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Lifewire / Gannon Burgett
Custom scanning profiles
Clunky mobile experience
The Fujitsu ScanSnap iX1600 is a top-of-the-line desktop scanner that can tackle all of the needs of your home office or business with its robust software and controls.
Fujitsu provided us with a review unit for one of our writers to test. Read on for the full review.
Whether it’s to get organized tax time or save space that would otherwise be taken up by binders of paper, one of the best investments you could make for a home office is a document scanner. Unlike flatbed scanners, which are limited in functionality, desktop document scanners make it easy to digitize everything from business cards and financial documents to receipts and reports.
One of the most popular options is Fujitsu’s ScanSnap line. It’s been a staple at receptionists’ desks and home offices for years, and with good reason. They’re affordable, reliable, and robust. For this review, I’ve spent two weeks and nearly 15 hours testing the flagship offering in Fujitsu’s lineup, the ScanSnap iX1600.
All in all, the ScanSnap iX1600 builds upon a long-respected line of scanners, adding new and improved features over its predecessors.
The Fujitsu ScanSnap iX1600 is nearly identical to every other desktop document scanner on the market, including its predecessor, the iX1500. The device comes in black and white color options, features fold-out trays for creating a more compact device when not in use, and overall has the same form factor as every competitor on the market. But it’s for a reason — it works.
When collapsed down, the ScanSnap iX1600 takes up minimal space on a shelf or desk. When opened up, the machine stands tall and is plenty robust enough to handle dozens of documents at once. Unlike its single-button sibling, the ScanSnap iX1400, the iX1600 has a built-in 4.3-inch touchscreen display used to navigate the menu, trigger scanning profiles and overall customize the experience to meet your needs. As we’ll cover in the section below, this screen proves to be all you need to use the device once you get the proper scanning profiles in place.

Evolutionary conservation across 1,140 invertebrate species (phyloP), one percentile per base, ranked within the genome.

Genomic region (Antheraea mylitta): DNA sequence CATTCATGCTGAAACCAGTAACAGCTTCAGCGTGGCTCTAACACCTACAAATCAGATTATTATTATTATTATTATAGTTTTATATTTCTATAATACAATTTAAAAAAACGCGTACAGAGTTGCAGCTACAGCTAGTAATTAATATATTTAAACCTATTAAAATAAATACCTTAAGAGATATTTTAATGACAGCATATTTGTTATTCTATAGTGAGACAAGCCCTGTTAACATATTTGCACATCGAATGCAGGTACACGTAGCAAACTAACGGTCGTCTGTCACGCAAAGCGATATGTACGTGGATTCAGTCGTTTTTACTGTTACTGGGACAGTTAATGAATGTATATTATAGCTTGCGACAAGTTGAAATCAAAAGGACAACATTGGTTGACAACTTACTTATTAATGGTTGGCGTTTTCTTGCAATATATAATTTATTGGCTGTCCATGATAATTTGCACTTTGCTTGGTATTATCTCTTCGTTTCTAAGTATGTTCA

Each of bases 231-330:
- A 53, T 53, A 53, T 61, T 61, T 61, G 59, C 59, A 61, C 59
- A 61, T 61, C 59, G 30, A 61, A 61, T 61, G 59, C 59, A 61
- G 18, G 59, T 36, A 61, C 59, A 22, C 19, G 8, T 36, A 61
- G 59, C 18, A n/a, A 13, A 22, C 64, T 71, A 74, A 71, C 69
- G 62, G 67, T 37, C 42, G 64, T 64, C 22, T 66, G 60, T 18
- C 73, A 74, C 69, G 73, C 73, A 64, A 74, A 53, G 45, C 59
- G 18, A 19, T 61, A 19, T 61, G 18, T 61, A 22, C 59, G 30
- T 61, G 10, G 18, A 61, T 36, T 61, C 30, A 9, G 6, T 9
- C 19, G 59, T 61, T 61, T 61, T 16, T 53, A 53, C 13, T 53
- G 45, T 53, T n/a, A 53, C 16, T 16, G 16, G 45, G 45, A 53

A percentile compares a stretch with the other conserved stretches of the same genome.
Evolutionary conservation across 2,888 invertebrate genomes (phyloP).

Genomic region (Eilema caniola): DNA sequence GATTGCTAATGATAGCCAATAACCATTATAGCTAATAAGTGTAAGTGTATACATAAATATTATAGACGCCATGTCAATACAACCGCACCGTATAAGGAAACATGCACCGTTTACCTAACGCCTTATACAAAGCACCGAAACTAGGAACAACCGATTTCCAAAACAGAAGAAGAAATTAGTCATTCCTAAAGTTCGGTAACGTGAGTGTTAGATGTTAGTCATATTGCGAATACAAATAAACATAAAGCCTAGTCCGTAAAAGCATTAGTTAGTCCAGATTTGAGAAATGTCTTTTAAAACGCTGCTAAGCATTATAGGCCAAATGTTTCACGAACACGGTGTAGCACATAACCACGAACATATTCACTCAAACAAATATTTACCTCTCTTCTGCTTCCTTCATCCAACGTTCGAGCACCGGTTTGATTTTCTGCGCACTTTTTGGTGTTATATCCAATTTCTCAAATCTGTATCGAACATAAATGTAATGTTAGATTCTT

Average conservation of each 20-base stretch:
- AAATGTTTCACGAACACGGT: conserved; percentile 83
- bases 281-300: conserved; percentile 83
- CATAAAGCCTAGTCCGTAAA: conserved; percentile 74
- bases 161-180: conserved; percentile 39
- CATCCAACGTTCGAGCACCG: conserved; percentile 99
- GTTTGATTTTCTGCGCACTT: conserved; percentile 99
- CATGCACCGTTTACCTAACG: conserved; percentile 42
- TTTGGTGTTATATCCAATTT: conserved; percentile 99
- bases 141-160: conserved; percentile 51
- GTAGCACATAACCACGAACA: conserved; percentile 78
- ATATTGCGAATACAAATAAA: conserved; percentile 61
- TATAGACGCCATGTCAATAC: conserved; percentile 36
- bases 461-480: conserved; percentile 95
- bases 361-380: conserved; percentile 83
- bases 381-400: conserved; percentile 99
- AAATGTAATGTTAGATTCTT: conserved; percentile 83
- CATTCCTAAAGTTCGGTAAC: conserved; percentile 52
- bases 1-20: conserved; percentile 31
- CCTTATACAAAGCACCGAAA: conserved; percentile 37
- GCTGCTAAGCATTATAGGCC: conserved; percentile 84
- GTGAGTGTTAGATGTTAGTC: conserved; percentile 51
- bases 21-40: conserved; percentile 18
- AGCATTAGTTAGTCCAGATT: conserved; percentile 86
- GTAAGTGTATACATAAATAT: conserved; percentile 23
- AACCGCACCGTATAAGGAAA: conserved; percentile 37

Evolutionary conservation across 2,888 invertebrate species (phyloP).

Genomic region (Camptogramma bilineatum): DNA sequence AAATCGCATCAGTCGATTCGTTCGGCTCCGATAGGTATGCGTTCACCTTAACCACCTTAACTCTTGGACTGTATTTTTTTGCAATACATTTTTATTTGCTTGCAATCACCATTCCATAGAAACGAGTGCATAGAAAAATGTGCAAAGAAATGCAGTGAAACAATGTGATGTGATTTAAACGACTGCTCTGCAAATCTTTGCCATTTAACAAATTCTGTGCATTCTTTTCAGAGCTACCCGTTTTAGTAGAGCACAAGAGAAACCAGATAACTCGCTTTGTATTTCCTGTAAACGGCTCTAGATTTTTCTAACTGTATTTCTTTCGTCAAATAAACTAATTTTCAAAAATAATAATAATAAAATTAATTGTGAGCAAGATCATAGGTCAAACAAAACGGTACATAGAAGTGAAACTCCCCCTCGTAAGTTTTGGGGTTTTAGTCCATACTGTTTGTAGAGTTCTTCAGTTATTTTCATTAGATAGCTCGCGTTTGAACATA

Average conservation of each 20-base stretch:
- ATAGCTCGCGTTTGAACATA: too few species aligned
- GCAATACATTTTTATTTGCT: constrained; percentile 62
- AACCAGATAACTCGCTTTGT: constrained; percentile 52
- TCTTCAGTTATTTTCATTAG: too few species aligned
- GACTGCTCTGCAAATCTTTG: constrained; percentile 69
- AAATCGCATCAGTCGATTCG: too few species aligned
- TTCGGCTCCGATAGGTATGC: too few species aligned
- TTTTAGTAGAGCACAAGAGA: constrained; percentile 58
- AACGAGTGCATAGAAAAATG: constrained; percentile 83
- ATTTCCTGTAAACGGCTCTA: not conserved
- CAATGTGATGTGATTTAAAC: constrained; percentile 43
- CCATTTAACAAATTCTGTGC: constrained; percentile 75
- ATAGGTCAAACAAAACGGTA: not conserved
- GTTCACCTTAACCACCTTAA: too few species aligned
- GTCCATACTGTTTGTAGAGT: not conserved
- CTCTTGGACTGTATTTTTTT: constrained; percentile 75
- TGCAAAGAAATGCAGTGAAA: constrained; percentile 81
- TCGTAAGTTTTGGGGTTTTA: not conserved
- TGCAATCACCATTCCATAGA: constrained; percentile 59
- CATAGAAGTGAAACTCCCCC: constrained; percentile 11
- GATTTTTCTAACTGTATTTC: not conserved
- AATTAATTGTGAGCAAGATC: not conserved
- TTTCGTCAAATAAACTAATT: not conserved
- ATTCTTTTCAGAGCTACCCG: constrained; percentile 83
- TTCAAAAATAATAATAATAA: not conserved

The Fujitsu ScanSnap iX1600 is nearly identical to every other desktop document scanner on the market, including its predecessor, the ix1500.
Once removed from its box, setup is as simple as plugging in the power adapter and turning on the device. If you’re planning on using the wired connection, the next step is to connect the scanner to your computer using the included USB cable. If you’re going wireless, you can keep the cable in the box and start the setup process right from the screen on the scanner.
When it comes to connecting the scanner to a mobile device, there are two Android and iOS apps to choose from: ScanSnap Connect (Android, iOS) and ScanSnap Cloud (Android, iOS). Fujitsu doesn’t do the best job describing the differences between the two, so here’s a quick rundown: ScanSnap Connect uses a Wi-Fi connection (either a direct connection or over an existing wireless network) to enable your mobile device to connect with the ScanSnap iX1600 and control essentially all of its features, including the ability to scan directly to your mobile device; ScanSnap Cloud, on the other hand, is an app for connecting the scanner to various cloud services (Box, Concur Expense, Dropbox, Evernote, Expensify, Google Drive, Google Photos, Hubdoc, LedgerDocs, OneDrive, QuickBooks Online, Rocket Matter, Shoeboxed, and more) and creating profiles that will enable you to take a more hands-off approach.